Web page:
What is a Life Insurance Trust?

A life insurance trust is a legal arrangement where a trust is created to own a life insurance policy. The trust is the beneficiary of the policy, and upon the insured person’s death, the proceeds are paid into the trust for distribution according to its terms.

What is a Life Insurance Trust?

Therefore, if you have trust in your life insurance quote, your estate will not be part of the death benefit when you die, and it will also help your beneficiaries escape estate taxes. However, there are some benefits and drawbacks that are involved with this process, and we will learn about them as we explore further into this content.

Types of Life Insurance Trusts

There are two types of life insurance trusts. We have the revocable life insurance trust and the irrevocable life insurance trust.

As for the revocable life insurance trust, this allows the insured to be in charge of the trust during their lifetime. In other words, you can make changes if you want and terminate the trust completely before the time of your death.

While irrevocable life insurance, also known as ILIT, is a permanent procedure, it also regulates and restricts control. Therefore, as the insured, you must assign a trustee to manage and handle the trust as well as its proceeds, which cannot be altered once it is set.

How Does It Work?

Life insurance trusts are designed in such a way that the insured or policyholder has no control over the policy, its revenue, or its yields. Instead, the policyholder sets up the trust to get possession of the policy and make someone else the independent trustee.

Although a life insurance trust restricts your long-term control, you are accountable for how the trust pays the life insurance premiums, who is in control of the trust, and who receives the life insurance death benefit. How the ILIT also makes payments to the beneficiary upon your death is also your responsibility.

Advantages and Disadvantages

There are different reasons why you should fund a trust and why you shouldn’t. In this part of this blog post, you will learn about the advantages and disadvantages of funding a trust with life insurance.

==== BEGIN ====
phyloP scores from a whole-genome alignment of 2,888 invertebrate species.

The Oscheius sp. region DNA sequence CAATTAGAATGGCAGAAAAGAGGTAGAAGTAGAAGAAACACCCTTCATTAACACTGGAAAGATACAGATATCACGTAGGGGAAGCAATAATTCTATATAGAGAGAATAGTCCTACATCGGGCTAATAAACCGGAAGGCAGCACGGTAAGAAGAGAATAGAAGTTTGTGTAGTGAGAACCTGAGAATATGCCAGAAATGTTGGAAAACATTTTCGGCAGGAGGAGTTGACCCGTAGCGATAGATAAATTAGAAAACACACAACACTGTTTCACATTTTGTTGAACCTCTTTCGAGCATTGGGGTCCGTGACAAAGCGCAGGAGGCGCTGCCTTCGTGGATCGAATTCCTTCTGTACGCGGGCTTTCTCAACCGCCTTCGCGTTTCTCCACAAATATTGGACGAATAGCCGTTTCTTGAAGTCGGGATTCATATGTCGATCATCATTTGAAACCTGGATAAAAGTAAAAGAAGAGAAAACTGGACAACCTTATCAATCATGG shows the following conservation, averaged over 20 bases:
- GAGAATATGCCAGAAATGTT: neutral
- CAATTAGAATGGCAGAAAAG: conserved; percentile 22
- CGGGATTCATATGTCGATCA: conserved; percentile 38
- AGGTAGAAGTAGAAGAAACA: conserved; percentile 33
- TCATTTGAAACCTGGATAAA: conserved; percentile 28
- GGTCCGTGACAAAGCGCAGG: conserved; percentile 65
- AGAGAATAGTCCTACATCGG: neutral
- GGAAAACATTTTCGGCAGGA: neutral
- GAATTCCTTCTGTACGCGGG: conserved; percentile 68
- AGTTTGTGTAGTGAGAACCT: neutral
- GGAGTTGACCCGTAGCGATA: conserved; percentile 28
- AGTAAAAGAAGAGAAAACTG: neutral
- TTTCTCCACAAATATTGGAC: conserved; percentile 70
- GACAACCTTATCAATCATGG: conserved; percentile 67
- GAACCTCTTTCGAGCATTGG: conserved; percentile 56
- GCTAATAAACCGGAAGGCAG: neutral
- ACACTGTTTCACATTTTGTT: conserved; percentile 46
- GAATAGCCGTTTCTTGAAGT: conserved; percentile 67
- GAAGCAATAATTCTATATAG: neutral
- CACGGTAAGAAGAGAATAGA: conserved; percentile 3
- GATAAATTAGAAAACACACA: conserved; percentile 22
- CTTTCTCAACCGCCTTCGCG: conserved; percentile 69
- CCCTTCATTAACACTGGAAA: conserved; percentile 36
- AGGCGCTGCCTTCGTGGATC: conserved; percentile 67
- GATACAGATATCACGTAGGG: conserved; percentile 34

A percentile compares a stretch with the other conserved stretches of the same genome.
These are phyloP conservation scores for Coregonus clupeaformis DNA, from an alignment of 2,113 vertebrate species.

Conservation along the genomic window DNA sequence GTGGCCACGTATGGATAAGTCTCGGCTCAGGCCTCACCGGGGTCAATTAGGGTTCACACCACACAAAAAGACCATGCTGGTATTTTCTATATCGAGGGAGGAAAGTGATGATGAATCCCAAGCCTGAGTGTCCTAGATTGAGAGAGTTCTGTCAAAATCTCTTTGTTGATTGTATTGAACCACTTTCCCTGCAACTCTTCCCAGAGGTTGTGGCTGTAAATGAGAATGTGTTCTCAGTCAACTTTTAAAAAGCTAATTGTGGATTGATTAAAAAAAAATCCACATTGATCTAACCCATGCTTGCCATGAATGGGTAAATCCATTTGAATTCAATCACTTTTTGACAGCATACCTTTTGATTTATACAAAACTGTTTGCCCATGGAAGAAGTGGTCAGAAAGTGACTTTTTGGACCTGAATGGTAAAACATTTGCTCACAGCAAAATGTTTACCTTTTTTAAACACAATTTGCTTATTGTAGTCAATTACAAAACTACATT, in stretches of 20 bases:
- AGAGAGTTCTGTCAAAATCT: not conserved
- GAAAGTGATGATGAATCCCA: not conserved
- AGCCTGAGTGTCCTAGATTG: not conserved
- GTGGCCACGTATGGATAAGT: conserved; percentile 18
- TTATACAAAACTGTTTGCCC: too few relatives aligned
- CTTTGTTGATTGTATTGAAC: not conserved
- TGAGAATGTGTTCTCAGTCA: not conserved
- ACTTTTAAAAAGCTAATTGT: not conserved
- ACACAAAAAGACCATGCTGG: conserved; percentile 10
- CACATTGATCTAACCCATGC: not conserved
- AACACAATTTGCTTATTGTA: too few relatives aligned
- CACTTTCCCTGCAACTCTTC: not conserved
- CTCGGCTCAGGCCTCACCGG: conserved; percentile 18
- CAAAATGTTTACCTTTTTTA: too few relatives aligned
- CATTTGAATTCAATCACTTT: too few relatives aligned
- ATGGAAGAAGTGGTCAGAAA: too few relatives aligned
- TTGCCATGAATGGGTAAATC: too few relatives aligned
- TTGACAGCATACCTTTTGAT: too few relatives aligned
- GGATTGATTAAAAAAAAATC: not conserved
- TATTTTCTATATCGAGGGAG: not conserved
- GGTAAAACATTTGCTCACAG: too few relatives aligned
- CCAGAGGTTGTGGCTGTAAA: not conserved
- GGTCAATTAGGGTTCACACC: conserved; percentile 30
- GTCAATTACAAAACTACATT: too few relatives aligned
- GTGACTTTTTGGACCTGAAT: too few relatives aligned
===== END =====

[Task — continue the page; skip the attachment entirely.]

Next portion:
• Asset protection.
  • Estate tax planning.
  • Preventing probate.


  • Funding and maintenance costs.
  • Gift tax implications.
  • Loss of control.

How to Set Up a Trust for Life Insurance

Here is the procedure that you need to follow if you are setting up a trust for life insurance:

  • Find out the type and purpose of trust.
  • Select your trustees and beneficiaries.
  • Create a trust document.
  • Finance the trust.
  • Abide by the legal requirements.
  • Go through and update the trust document when necessary.

Find Out the Type and Purpose of Trust

The first step to setting up a trust for life insurance is to determine the type and purpose of the trust. As mentioned earlier, there are two types of life insurance trusts. They are either revocable or irrevocable. Revocable trusts do not come with too many tax benefits, so you have control over making changes in the future. On the other hand, irrevocable trusts require you to renounce or give up control to a trustee.

Select your Trustees and Beneficiaries

Next, select your trustees and beneficiaries. Besides, if you want to set up an irrevocable trust, you will have to appoint a trustee. As for the beneficiaries, they are the ones who will get the proceeds from the trust after you pass away.

Create a Trust Document

Drafting or creating a trust document is possible if you partner with an experienced estate lawyer. They will assist you in making sure that your trust meets all the required legal requirements and carries out procedures successfully.